Racism Row over Blyton Festival: Residents in Town Where Author Lived Clash over Plaque to Honour Writer
Daily Mail (London), February 14, 2013
Many of her books depict an idyllic vision of rural England.
But the pretty market town where Enid Blyton lived is now divided – over a festival celebrating her life.
Organisers are planning a week of activities in honour of the writer, who died in 1968 aged 71, and want to install a plaque to mark the spot where her home once stood.
However, other locals are fighting to block the event on the grounds that much of the author’s work was ‘racist and offensive’.
Many of Blyton’s 600 stories have been updated since her death to remove inappropriate content – with, for example, the golliwog owner of the Toytown garage in her Noddy books being replaced by a ‘Mr Sparks’.
The festival is due to be held in June in Beaconsfield, Buckinghamshire, to mark 75 years since she moved to the town.
Anthony Mealing, 63, who is trying to stop the event going ahead, said: ‘My grandmother, Annie Grigg, taught at a school near here where they had rather racist Enid Blyton stories issued free by the author to all the pupils in the 1950s.
‘The moral of one of the stories is: Don’t leave any money around if there are any black children about as they will steal it.
‘She was anti-Semitic and very racist. People don’t believe me because she is too high an icon, but she was.’
Mr Mealing, from High Wycombe, said he did not want to see a plaque put up.
He urged residents: ‘Research the subject as you might find things you did not expect.’
Mr Mealing’s view was criticised on the internet, with one resident writing : ‘Enid Blyton was a fantastic story writer who deserves her place in history. She should be celebrated.’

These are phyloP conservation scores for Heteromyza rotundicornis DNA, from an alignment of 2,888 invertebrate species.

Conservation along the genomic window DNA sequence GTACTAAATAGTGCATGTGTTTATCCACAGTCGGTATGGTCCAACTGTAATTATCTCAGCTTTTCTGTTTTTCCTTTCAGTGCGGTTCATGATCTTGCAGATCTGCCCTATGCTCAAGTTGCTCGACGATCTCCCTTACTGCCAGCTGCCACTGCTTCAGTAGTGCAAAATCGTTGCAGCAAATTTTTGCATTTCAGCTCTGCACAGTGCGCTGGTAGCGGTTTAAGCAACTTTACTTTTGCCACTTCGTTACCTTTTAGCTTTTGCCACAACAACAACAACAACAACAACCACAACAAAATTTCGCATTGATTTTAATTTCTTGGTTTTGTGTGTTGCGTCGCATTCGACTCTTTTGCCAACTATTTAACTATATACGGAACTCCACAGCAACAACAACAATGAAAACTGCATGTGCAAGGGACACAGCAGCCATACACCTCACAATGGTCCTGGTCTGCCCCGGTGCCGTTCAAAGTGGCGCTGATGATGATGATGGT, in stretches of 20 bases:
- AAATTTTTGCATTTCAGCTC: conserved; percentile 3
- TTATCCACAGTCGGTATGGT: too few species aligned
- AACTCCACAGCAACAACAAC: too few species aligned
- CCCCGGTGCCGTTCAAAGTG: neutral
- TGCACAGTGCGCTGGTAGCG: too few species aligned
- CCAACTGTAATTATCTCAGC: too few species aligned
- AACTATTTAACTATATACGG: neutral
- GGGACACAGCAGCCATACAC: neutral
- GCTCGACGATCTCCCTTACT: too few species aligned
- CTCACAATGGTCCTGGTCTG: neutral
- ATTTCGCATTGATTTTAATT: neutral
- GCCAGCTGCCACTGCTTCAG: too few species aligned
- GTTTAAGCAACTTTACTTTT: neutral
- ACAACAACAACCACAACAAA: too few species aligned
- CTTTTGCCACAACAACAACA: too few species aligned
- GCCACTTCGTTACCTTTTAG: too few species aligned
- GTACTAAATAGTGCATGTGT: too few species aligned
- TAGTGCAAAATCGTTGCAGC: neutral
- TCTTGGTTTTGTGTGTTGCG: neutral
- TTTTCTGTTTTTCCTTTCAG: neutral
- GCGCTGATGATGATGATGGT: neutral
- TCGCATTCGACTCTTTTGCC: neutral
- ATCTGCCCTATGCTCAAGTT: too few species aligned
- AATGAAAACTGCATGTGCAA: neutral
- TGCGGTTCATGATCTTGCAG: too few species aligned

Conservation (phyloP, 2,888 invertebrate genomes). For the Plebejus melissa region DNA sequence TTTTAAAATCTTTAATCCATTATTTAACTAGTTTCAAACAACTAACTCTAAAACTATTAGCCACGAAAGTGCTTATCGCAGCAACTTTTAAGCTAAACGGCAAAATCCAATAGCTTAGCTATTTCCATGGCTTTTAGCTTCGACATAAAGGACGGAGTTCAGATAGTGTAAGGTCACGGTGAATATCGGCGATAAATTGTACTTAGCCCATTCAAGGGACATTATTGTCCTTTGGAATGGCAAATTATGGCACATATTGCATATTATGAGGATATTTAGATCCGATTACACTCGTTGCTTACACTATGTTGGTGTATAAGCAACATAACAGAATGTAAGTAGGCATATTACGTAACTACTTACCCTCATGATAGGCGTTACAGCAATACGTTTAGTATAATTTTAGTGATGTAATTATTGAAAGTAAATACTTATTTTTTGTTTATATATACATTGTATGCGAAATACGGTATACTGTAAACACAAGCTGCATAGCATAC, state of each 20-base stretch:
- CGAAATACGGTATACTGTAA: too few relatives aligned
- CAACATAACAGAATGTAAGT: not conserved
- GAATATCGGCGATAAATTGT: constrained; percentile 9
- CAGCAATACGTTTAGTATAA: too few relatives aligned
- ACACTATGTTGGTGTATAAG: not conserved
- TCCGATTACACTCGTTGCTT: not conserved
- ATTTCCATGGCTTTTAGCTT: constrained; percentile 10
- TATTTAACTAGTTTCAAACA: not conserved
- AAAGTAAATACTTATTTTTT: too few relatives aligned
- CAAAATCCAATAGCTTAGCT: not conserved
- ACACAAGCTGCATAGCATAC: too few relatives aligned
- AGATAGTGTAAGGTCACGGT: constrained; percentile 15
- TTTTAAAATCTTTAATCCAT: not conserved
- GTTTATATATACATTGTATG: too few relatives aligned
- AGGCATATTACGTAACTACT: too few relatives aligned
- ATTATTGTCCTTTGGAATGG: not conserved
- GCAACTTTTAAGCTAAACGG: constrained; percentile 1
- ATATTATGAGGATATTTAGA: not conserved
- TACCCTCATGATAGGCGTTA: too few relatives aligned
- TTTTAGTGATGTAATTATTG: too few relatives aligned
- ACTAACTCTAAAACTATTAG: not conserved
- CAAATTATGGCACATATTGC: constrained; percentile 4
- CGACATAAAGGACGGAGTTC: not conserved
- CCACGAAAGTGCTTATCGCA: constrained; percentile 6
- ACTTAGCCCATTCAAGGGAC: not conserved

But a supporter of Mr Mealing wrote: ‘For years there have been persistent rumours, based on recollections by some now elderly folk, that Enid B wasn’t a very nice lady.
‘One of her daughters also had a lot to say, criticising her too. Two TV documentaries about her also cast doubt about her character.’
Former librarian Kari Dorme, the coordinator of the festival being organised by the Beaconsfield Society, says Blyton’s original works should be accepted for the time in which they were written.
She said: ‘In the early 1990s, some of her publishers made certain text changes – mostly to bring her stories into line with modern thought and sensitivities, particularly with regard to what some construed as snobbish, racist or sexist attitudes.
‘Even names were modernised. You have to accept them in the time in which they were written, which was at least 60 years ago.
‘Her books still sell at the rate of six to seven million copies a year, in more than 40 languages. Enid Blyton is a marvellous story teller – a real page turner.
‘I feel that recognition should be given to the great contribution that she has made to children’s literacy.’
Blyton first moved to a house in the town called Green Hedges with her husband, Major Hugh Pollock.
The author, who later divorced and remarried, spent most of her life there until she moved into a London nursing home, where she died.
The house was demolished in the early 1970s and the site is now called Blyton Close.